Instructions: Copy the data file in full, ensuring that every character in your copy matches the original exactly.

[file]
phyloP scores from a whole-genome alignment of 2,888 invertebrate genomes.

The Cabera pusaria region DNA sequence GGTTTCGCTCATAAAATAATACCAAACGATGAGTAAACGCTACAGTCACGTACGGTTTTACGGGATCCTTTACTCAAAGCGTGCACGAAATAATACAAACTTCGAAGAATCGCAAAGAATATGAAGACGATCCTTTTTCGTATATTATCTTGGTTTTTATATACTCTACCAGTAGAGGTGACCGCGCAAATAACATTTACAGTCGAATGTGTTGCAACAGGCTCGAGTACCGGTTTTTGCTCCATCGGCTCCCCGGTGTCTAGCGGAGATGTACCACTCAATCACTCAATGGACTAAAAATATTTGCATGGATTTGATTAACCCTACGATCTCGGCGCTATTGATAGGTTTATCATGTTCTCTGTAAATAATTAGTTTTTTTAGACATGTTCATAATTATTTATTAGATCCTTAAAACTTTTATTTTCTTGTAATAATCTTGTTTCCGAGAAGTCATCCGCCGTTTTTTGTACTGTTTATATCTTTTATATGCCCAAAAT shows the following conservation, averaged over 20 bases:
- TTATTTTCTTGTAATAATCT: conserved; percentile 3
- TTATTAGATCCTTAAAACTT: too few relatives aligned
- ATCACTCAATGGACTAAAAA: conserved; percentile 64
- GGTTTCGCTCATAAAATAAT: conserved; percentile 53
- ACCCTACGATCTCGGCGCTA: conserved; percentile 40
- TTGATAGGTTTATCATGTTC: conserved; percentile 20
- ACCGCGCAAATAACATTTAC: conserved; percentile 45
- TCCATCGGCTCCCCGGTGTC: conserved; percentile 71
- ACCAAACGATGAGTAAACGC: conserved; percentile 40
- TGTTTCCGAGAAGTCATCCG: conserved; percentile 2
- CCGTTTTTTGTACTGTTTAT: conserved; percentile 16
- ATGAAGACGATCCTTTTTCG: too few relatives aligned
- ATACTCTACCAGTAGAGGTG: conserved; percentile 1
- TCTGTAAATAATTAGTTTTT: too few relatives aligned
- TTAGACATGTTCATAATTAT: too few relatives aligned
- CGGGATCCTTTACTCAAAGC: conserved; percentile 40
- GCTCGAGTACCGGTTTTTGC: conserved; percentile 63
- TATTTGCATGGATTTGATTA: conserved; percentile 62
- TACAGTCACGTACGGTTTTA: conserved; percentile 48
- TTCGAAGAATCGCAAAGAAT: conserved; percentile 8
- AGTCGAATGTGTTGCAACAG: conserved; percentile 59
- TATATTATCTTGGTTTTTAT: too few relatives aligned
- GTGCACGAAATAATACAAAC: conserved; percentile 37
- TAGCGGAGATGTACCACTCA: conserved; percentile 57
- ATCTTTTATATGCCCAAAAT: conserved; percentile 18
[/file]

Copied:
phyloP scores from a whole-genome alignment of 2,888 invertebrate genomes.

The Cabera pusaria region DNA sequence GGTTTCGCTCATAAAATAATACCAAACGATGAGTAAACGCTACAGTCACGTACGGTTTTACGGGATCCTTTACTCAAAGCGTGCACGAAATAATACAAACTTCGAAGAATCGCAAAGAATATGAAGACGATCCTTTTTCGTATATTATCTTGGTTTTTATATACTCTACCAGTAGAGGTGACCGCGCAAATAACATTTACAGTCGAATGTGTTGCAACAGGCTCGAGTACCGGTTTTTGCTCCATCGGCTCCCCGGTGTCTAGCGGAGATGTACCACTCAATCACTCAATGGACTAAAAATATTTGCATGGATTTGATTAACCCTACGATCTCGGCGCTATTGATAGGTTTATCATGTTCTCTGTAAATAATTAGTTTTTTTAGACATGTTCATAATTATTTATTAGATCCTTAAAACTTTTATTTTCTTGTAATAATCTTGTTTCCGAGAAGTCATCCGCCGTTTTTTGTACTGTTTATATCTTTTATATGCCCAAAAT shows the following conservation, averaged over 20 bases:
- TTATTTTCTTGTAATAATCT: conserved; percentile 3
- TTATTAGATCCTTAAAACTT: too few relatives aligned
- ATCACTCAATGGACTAAAAA: conserved; percentile 64
- GGTTTCGCTCATAAAATAAT: conserved; percentile 53
- ACCCTACGATCTCGGCGCTA: conserved; percentile 40
- TTGATAGGTTTATCATGTTC: conserved; percentile 20
- ACCGCGCAAATAACATTTAC: conserved; percentile 45
- TCCATCGGCTCCCCGGTGTC: conserved; percentile 71
- ACCAAACGATGAGTAAACGC: conserved; percentile 40
- TGTTTCCGAGAAGTCATCCG: conserved; percentile 2
- CCGTTTTTTGTACTGTTTAT: conserved; percentile 16
- ATGAAGACGATCCTTTTTCG: too few relatives aligned
- ATACTCTACCAGTAGAGGTG: conserved; percentile 1
- TCTGTAAATAATTAGTTTTT: too few relatives aligned
- TTAGACATGTTCATAATTAT: too few relatives aligned
- CGGGATCCTTTACTCAAAGC: conserved; percentile 40
- GCTCGAGTACCGGTTTTTGC: conserved; percentile 63
- TATTTGCATGGATTTGATTA: conserved; percentile 62
- TACAGTCACGTACGGTTTTA: conserved; percentile 48
- TTCGAAGAATCGCAAAGAAT: conserved; percentile 8
- AGTCGAATGTGTTGCAACAG: conserved; percentile 59
- TATATTATCTTGGTTTTTAT: too few relatives aligned
- GTGCACGAAATAATACAAAC: conserved; percentile 37
- TAGCGGAGATGTACCACTCA: conserved; percentile 57
- ATCTTTTATATGCCCAAAAT: conserved; percentile 18